Analysts expect JioCinema to offer various subscription models for the IPL 2024 and other content in the latter half of the year
There was a sense of deja vu as far as sports fans in India are concerned. As in November last year, JioCinema gave up on millions of users when it mattered most, on the opening day of IPL 2023.
The same kind of hiccups were seen during the opening stages of the FIFA World Cup last year, when JioCinema was a new kid on the block. But now five months later and with the high-profile IPL rights in its kitty, one might have hoped for a better start.
What might work in JioCinema’s favour however is the fact that it remains free for the time being, so these issues will be forgotten before long. But there’s a lot to unpack when it comes to Mukesh Ambani-owned streaming platform and its potential impact on the Indian market.
Before we see why, here’s a look at some of the best work from our newsroom this week:
- Inside Ashneer Grover’s Mind & Plans: Our no-holds-barred Q&A with the outspoken entrepreneur on CrickPe, the future for Third Unicorn and his various legal battles
- Is PW Just Another BYJU’S Or Unacademy?: Alakh Pandey’s PhysicsWallah finds itself at a crossroad in edtech’s mad dash for profits and market share
- GoMechanic Investors Left Empty Handed: GoMechanic’s acquisition by Lifelong Group saw write-offs by all equity investors who made no returns on their investment
Jio’s Free IPL Bait
Now, let’s get one thing straight. The IPL and streaming platforms have a long history — even way back in 2010, the second season, the IPL was streamed for free on YouTube. It was the first sporting event to get free streaming on YouTube, and Hotstar only came into the picture in 2015.
Even in its first two years on Hotstar (much before the Disney+ addition), the IPL was a free offering, and Hotstar only started charging users in 2019 for the marquee cricket tournament.
So Jio is not breaking new ground with free IPL streaming. What does make its bet more audacious is just how much the parent company Viacom paid for the streaming rights.
In the debut season of 2008, Sony Pictures Network won the broadcasting rights till 2017 for INR 8,200 Cr. Then In 2017, Star India bagged five-year rights for INR 16,347.5 Cr. And last year, Reliance-owned Viacom paid a whopping INR 23,758 Cr for digital broadcasting rights till 2027.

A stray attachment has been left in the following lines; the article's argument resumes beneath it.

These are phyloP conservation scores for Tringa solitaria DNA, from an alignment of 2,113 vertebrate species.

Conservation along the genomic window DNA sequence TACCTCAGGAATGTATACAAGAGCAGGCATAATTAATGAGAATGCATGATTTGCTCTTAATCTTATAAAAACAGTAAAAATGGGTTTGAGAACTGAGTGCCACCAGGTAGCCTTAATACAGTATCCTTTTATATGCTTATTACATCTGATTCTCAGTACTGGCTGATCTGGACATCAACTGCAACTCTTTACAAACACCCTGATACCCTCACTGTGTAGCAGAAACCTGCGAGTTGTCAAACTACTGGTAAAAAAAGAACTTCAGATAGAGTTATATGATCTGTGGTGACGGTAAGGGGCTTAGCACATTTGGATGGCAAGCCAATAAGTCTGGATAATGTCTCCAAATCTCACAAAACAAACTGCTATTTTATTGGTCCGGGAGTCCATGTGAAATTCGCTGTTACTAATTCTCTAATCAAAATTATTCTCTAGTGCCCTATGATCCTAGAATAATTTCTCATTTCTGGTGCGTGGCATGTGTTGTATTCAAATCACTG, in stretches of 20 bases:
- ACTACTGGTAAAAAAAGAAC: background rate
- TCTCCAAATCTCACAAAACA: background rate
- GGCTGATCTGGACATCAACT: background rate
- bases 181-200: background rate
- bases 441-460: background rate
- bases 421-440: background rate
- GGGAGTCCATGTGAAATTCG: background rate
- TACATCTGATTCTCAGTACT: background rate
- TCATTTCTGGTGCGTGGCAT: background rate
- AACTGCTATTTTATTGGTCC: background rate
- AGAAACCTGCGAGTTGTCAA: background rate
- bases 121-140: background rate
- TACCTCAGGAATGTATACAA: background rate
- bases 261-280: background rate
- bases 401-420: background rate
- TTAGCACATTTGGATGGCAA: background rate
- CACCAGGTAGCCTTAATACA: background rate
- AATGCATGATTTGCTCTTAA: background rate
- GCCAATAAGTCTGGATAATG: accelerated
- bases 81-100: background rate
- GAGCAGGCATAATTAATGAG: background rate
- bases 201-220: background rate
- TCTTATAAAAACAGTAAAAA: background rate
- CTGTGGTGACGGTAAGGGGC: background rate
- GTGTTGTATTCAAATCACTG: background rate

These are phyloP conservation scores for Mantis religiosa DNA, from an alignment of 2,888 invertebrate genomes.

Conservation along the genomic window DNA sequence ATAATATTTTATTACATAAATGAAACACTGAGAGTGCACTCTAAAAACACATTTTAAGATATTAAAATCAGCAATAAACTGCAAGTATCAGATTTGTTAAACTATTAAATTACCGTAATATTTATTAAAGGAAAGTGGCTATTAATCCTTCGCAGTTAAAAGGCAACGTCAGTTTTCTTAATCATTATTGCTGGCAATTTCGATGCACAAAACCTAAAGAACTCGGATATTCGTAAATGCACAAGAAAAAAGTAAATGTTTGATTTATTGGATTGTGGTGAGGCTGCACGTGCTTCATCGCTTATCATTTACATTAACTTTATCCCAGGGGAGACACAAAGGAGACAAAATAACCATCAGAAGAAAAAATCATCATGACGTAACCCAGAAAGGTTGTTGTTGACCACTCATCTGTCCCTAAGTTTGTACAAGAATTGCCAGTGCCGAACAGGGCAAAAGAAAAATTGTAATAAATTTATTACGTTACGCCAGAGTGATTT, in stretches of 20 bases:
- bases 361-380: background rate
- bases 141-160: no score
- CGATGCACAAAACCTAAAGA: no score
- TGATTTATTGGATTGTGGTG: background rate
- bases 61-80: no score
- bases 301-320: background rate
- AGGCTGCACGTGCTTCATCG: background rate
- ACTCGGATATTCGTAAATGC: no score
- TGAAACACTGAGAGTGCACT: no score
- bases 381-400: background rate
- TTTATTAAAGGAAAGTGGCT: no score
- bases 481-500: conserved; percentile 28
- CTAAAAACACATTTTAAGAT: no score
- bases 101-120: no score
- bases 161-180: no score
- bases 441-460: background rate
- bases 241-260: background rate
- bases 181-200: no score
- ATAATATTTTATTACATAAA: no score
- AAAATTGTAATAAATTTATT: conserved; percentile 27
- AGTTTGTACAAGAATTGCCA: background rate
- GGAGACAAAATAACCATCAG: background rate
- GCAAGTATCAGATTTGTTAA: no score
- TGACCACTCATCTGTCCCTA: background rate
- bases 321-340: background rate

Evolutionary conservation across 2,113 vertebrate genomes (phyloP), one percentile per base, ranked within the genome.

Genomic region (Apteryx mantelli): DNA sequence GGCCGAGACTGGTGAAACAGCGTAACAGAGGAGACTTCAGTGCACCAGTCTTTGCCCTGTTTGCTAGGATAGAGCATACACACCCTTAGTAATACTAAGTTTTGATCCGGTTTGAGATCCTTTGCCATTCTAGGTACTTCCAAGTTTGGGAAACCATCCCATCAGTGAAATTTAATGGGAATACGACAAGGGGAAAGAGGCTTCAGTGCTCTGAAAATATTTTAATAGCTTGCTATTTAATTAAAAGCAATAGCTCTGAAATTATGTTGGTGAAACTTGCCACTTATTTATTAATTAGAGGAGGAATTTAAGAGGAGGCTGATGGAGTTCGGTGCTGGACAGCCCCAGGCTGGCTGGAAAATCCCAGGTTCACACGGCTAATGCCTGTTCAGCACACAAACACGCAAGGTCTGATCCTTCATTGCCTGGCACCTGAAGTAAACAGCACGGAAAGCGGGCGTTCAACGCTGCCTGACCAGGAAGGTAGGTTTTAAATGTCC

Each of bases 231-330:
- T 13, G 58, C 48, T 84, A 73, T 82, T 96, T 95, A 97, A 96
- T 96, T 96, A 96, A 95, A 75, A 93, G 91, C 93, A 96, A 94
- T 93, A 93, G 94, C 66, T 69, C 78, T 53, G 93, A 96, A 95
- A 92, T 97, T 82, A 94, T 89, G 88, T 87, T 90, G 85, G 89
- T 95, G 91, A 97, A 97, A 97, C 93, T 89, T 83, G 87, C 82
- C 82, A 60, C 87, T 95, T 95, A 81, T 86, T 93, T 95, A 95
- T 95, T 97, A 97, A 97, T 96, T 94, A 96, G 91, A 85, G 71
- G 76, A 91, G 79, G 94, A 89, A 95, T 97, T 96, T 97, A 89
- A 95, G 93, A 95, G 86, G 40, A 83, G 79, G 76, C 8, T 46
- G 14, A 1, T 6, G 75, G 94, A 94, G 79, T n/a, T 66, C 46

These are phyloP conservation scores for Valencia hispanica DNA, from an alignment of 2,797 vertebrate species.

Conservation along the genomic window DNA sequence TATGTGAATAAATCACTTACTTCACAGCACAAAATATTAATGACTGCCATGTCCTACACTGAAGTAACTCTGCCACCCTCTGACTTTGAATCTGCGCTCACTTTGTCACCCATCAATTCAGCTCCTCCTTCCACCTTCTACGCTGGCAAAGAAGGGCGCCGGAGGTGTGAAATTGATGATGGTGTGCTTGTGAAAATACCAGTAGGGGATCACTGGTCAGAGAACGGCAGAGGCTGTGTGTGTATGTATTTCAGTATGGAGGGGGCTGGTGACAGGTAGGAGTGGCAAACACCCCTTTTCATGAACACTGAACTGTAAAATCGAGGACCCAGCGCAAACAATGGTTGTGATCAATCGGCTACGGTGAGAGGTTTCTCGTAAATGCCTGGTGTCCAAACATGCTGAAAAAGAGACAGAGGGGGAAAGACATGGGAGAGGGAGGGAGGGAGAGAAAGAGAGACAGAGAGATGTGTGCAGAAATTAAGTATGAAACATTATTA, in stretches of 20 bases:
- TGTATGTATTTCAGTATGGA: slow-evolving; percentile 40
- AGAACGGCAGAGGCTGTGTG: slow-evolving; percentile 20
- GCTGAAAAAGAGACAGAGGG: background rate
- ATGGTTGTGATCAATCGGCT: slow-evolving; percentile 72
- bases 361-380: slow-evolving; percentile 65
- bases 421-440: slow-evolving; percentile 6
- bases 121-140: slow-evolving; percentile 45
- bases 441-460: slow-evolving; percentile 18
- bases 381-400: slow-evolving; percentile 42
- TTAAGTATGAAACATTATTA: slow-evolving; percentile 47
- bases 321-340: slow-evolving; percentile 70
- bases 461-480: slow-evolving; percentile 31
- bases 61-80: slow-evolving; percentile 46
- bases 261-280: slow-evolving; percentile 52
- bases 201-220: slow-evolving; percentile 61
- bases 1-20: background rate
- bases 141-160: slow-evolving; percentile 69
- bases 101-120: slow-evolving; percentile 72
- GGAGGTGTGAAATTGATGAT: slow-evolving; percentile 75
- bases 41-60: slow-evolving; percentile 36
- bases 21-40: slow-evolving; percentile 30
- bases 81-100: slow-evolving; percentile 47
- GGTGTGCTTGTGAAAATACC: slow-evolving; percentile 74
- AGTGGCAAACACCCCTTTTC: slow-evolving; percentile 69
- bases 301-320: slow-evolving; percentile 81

“Even accounting for inflation, the growing appetite for streaming and the major IPL coup, that is a bold bet,” says Karan Taurani, SVP at Elara Capital.
He believes that it would be difficult for Jio to cover even half of the rights cost through ad-supported free models. The cost might be recovered in the next two-three years. But Jio’s entry will make a big dent on the ARPUs of other OTT platforms. Just like it did for telecom in 2016 and 2017.
The reactions are coming in from the competition. Netflix is looking to lower its cost of operations and focus on more popular content instead of its typical edgy originals. Besides this, the platform is seeing slower growth than Hotstar and Amazon Prime.
Disney+ Hotstar has also lost a lot of its charm besides the rights to IPL. It has had to give up on marquee content properties such as Formula 1, HBO content such as Game Of Thrones in recent months and going forward, it will largely depend on its major global entertainment properties to retain users.
Making Of An OTT Giant
As per a report by Media Partners Asia, JioCinema is expected to grab 60% of the total IPL 2023 ad revenue. MPA reckons digital ad revenue will surpass TV ad revenue for the first time, and JioCinema’s ad GMV could touch $330 Mn – $350 Mn.
Star will struggle to withstand Jio’s onslaught as well as a challenging macroeconomic environment, the firm said, adding that Reliance is likely to use JioCinema and its IPL moment as a major marketing platform for the wider Jio and Reliance business.